This month has been quite magical indeed. I’ve time traveled to Sierra Leone circa 1993 and witnessed the brutal civil war first hand. I’ve had childhood cancer and reconstructed surgery that left me with a scar that could burden a generation. I’ve been homeless and forced to sell crack in order to survive. Luckily, I had talent, enough talent to turn my past into comedic stories that made strangers across America laugh. I stood on stages and demanded the attention from crowds of celebrities, critics, and fans. I’ve starred in blockbuster films, won awards, and walked the red carpets in designer gowns. Yet even after all of this, there was more of me I needed to share with the world, more of me to give, so I penned a memoir that detailed all of the moments in between. Those not so pretty moments, the moments that speak of pain and redemption and of heartbreak and recovery. Those sometimes ugly but always magical moments.
A Long Way Gone By Ishmael Beah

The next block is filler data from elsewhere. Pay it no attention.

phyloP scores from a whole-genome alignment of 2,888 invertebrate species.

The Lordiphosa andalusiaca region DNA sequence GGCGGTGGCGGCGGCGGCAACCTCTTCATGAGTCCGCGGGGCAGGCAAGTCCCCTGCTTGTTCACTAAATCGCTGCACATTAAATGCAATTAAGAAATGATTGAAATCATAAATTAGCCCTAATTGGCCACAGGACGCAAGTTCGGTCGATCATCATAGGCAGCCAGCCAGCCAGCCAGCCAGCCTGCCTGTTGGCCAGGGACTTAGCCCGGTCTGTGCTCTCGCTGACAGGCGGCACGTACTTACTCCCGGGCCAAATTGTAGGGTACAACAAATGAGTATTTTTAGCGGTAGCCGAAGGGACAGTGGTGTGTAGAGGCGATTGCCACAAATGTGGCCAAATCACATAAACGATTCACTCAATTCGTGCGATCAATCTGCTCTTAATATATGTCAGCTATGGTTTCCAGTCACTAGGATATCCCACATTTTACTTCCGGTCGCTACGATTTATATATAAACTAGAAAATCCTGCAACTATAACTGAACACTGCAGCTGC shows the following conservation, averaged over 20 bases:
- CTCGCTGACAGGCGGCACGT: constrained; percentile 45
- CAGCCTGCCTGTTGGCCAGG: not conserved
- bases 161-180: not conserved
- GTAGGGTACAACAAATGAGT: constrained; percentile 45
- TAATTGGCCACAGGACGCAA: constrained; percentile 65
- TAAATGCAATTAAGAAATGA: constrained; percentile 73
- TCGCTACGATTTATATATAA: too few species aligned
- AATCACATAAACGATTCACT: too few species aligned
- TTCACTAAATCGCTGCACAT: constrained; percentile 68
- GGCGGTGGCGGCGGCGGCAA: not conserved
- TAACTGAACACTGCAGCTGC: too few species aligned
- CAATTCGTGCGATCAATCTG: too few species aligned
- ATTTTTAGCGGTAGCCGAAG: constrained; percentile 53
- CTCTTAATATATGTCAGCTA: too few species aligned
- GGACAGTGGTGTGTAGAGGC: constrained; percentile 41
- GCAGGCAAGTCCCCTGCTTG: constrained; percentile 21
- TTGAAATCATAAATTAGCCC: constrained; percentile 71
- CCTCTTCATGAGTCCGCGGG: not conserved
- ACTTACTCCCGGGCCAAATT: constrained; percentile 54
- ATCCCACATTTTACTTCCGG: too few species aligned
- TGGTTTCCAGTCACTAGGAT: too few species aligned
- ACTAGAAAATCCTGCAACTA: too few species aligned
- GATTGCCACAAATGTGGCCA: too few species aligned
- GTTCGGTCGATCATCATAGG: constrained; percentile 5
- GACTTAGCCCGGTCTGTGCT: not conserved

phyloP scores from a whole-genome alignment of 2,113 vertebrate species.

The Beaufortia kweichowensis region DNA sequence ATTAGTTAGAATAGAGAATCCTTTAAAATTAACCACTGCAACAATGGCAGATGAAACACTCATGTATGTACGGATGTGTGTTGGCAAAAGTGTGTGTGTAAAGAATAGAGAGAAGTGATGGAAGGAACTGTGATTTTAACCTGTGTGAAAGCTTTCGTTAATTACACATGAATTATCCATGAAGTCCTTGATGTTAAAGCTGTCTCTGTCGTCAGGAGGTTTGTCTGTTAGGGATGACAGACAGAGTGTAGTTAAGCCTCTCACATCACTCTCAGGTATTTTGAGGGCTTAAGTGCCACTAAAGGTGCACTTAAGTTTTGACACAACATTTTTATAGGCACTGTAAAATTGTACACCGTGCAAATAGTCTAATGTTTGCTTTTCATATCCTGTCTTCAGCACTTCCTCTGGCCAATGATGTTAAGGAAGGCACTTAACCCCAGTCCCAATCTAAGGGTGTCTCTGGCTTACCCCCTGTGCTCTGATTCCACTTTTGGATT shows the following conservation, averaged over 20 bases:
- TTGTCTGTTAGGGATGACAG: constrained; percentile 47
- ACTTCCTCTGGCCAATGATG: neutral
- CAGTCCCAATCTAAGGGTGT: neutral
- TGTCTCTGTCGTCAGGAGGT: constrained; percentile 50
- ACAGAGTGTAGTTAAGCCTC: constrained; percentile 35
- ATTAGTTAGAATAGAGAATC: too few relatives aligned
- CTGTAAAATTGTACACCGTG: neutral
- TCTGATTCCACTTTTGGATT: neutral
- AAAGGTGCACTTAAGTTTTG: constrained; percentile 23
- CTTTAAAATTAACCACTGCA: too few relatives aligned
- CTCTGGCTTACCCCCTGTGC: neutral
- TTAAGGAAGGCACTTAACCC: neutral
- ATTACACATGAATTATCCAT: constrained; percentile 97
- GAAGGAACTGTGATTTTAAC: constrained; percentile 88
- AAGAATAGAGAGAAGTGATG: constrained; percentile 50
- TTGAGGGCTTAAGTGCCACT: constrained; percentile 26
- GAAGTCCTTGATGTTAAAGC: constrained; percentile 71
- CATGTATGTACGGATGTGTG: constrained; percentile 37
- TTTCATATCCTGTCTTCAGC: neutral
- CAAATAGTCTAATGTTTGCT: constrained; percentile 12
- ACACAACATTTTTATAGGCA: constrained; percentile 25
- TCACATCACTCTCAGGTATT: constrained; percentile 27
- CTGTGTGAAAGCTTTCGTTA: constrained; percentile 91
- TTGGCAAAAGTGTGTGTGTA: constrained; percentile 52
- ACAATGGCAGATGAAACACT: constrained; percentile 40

Imagine yourself at the age of 12. What were you doing? What were you dreaming about? What annoyed you? Frightened you…broke you… and made you cry? If you were like most 12-year-olds you were probably free of most of these emotions. I mean sure you got angry when your little brother hid the remote, got to have the last slice of pizza, and went into your room even though you forbid him. These things are normal and typical occurrences when growing up, and if it wasn’t your very own siblings annoying the hell out of you, it was your cousins, friends, and even your parents at some point. But most likely it wasn’t rebels. You didn’t go to school one morning only to come home to your entire neighborhood destroyed, your family missing and no clear guidance as to what to do. You didn’t have to flee your home because a war was coming. You didn’t have to walk miles and miles in search of life, food, and shelter. You didn’t have to barricade yourself under decomposing bodies, debris, and rubbish at the sound of gunfire. You didn’t have to walk alone in the forest after losing the only friends you had, climb trees for safety and fend for yourself against wild animals. You didn’t have to strip naked and prove your innocence to complete strangers and you most certainly weren’t indoctrinated by the military to become a child soldier.